3) Choose an utterly different but equally ordinary object or event and write a poem in the manner of your model.

And further...

Here is a longer list of poems to consider in the same fashion.  The first group may be found in The Oxford Anthology of Modern American Poetry. The others are generally easy to find in other anthologies.

Robert Frost: Design
Carl Sandburg: Muckers
Wallace Stevens: Thirteen Ways of Looking at a Blackbird
W.C. Williams: The Great Figure, Proletarian Portrait, This Is Just to Say
Ezra Pound: In a Station of the Metro
Marianne Moore: Bird-witted
Langston Hughes: Madam and the Phone Bill
Elizabeth Bishop: At the Filling Station
William Stafford: Traveling through the Dark
Robert Lowell: Skunk Hour
Gwendolyn Brooks: We Real Cool
Frank O'Hara: A Step away from Them
Robert Bly: Looking at New Fallen Snow from a Train
James Wright: Autumn Begins in Martin's Ferry Ohio, Lying in a Hammock at William Duffy's Farm, A Blessing
John Ashbery: Mixed Feelings
W.S. Merwin: The Room, Sun and Rain
Philip Levine: Belle Isle 1949, Fear and Fame
Gregory Corso: Should I Get Married
M. Scott Momaday: Crows in a Winter Composition
Mary Oliver: Black Snake This Time (compare D.H. Lawrence's "The Snake")
Lucille Clifton: poem to my uterus, to my last period
Adrian C. Louis: Coyote Night
Harryette Mullen: from Trimmings, from S*PeRM**K*T
Martin Espada: The St. Vincent de Paul Food Pantry Stomp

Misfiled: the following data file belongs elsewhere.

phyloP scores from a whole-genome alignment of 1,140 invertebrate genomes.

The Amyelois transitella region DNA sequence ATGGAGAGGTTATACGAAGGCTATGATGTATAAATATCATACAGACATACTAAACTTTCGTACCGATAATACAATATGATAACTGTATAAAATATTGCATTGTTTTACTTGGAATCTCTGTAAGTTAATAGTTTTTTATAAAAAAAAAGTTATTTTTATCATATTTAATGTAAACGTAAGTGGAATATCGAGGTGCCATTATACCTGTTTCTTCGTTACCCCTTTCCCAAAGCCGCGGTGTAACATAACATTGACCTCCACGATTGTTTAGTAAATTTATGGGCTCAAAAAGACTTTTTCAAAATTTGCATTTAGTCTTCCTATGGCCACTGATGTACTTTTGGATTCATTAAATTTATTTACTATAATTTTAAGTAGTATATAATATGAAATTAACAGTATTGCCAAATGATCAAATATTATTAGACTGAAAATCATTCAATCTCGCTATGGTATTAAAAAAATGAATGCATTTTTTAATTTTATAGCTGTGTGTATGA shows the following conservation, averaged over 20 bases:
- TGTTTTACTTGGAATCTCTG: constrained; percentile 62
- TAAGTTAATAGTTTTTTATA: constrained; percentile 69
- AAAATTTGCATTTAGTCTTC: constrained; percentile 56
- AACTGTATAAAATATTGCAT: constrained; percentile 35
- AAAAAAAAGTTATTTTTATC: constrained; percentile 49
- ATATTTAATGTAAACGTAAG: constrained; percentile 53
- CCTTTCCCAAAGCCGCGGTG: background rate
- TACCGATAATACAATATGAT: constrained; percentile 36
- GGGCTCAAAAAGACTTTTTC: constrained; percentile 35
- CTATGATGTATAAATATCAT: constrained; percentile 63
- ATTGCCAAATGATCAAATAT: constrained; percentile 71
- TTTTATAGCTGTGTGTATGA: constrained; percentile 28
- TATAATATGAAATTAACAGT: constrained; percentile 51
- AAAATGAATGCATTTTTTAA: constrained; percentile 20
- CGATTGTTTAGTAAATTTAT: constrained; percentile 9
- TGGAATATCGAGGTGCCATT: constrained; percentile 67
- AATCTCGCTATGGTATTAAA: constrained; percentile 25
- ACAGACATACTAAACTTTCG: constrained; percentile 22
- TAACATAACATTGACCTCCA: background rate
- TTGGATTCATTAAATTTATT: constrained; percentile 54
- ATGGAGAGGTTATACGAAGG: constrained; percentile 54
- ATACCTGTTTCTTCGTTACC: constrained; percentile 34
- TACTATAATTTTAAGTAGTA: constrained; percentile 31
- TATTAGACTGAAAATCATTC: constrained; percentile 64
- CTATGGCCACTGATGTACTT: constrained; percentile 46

Gertrude Stein: any from Tender Buttons
Theodore Roethke: My Papa's Waltz
Robert Hayden: Those Winter Sundays
Anne Sexton: Woman with Girdle, Menstruation at Forty, In Celebration of My Uterus
Sharon Olds: The Only Girl at the All Boys Party
Rita Dove: Mickey in the Night Kitchen
Charles Simic: Fork

A variation:

2b) Choose several poems to work with and group them by type. Define "type" according to whatever features you are interested in. For example, group poems that transform the ordinary to the visionary vs. poems that depict "real life"; or, group poems about work vs. poems about our bodies; or, group personal narrative poems vs. poems describing or responding to an object. Once you have your groups, write at least two poems designed to fit in to particular categories you've created. You can complicate your categories by paying particular attention to where they overlap. This might lead you to visionary narrative vs. real life narrative, or "real-life" narrative vs. "real life" description vs. "real life" stream of consciousness.

See also
Translation as Interpretation on the Diction/Image/Metaphor Page